December 18, 2012 - Comments Off on Instantaneous exit talk from Instagram users

Instantaneous exit talk from Instagram users

Just when we were all starting to hop on board the Instagram bandwagon, it seems that many of us will now likely be jumping ship for a safer harbour.

Today, 18th December, Instagram revealed a preview of their new Terms of Use policy, effective from 16th January 2013.  Instagram users who’ve previously loved the platform’s sharing ways and polished finish have been voicing  two key concerns with the new policy:

  1. They might find their photos being used in advertising without their permission
  2. If people’s photos are used in advertising they will not receive any payment from Instagram.

Since Facebook bought Instagram there have been tell-tale signs that changes may be on the horizon and the battle between Instagram and Twitter also heated up.

Twitter cards, (which enabled Twitter users to see images shared on Twitter from Instagram) were disabled by Instagram.

This wasn’t a hugely popular decision. However, when Twitter brought out its own photo filtering service shortly after that, the game was well and truly on.  Today’s announcement regarding privacy policy changes has been met with a prickly response from the platform’s users. Moving forwards, this may give Twitter the edge in the photo-sharing platform race. If you’re interested in the differences between Twitter’s filters and Instagram,  Kristen Nicole from Silicon Angle offers a handy direct comparison of the two services.

This latest development ties into the ongoing wider debate about privacy and the media. In my opinion, this is not a good time to be informing  people that their property is going to be used by media, be it social or other, in order for material gain, because people need to be able to trust companies that they share their data with in an age of growing online sharing.

Today’s debate reminds me of the ‘pre-digital’ age when people really feared identity theft and were scared about their data being shared.  That’s certainly what my parents used to warn me about,  though their primary concern was making sure I shredded all of my debit card receipts!  With the dawn of digital, my ever-helpful parents said that I should never post anything on the internet that I wouldn’t be happy with them seeing.   This was a good way of self-moderating images and updates to ensure that I didn’t let my Saturday night meet my Monday morning!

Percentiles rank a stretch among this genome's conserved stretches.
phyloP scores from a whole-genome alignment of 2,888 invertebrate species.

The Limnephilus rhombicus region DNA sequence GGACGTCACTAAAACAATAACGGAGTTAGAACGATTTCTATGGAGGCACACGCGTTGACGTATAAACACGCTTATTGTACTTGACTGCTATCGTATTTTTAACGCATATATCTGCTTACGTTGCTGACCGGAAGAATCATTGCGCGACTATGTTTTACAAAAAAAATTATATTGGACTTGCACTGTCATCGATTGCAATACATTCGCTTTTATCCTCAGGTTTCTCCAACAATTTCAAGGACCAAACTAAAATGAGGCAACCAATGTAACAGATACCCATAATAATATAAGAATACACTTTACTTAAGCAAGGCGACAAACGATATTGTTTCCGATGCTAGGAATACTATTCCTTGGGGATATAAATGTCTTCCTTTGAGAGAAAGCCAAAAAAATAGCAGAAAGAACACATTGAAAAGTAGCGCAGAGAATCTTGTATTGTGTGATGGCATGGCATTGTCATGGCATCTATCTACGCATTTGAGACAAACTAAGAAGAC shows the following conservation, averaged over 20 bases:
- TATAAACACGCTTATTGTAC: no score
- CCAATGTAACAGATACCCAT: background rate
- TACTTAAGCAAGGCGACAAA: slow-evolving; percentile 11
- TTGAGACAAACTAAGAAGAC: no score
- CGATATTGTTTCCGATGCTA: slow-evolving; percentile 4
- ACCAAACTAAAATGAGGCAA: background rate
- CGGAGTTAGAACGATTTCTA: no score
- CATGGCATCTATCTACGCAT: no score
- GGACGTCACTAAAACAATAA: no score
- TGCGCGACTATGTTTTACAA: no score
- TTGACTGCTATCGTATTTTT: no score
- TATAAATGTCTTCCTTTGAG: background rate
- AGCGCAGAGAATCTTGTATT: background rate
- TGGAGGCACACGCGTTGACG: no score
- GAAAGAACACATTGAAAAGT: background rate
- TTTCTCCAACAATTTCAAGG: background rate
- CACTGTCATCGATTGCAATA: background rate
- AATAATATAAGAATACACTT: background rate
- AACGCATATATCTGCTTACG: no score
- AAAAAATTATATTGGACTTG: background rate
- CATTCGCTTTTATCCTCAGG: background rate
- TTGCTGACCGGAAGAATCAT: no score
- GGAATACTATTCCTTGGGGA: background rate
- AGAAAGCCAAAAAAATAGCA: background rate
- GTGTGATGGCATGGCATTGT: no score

However, I’m obviously an advocate for sharing and discussing content via social media, and in embracing the share and share-alike culture we live in. But I do believe we have to be a bit less precious with our content.

That doesn’t mean I think anyone should plagiarise, nick someone’s photo to create a fake account, duplicate another blogger’s article or anything like that.  What I’m saying, is that if you put a photo up there on a public platform, you need to be aware that it is going to get shared.  The most important point for me in regards to the Instagram changes is that this sharing could happen without people even knowing and could be done for commercial gain.

I think Instagram have missed a trick really. They could be raising up devoted Instagram users through advertising,thanking them for being such devoted lovers of the service and featuring them as brand champions – making friends with their brand advocates rather than alienating them.

As a side note:  how likely is it that Instagram will actually use photos for advertising? Could it be that they are just covering themselves, as privacy is such a big deal currently?

I’m personally torn between deleting my account(s) and just going along with the whole thing.  After all, if you don’t want something to be seen/shared/viewed, then in the dawn of digital,  you may not want to put it on the internet!

What do you think of the update? Will you be deleting your account? Or do you think that Instagram will backtrack after seeing today’s responses?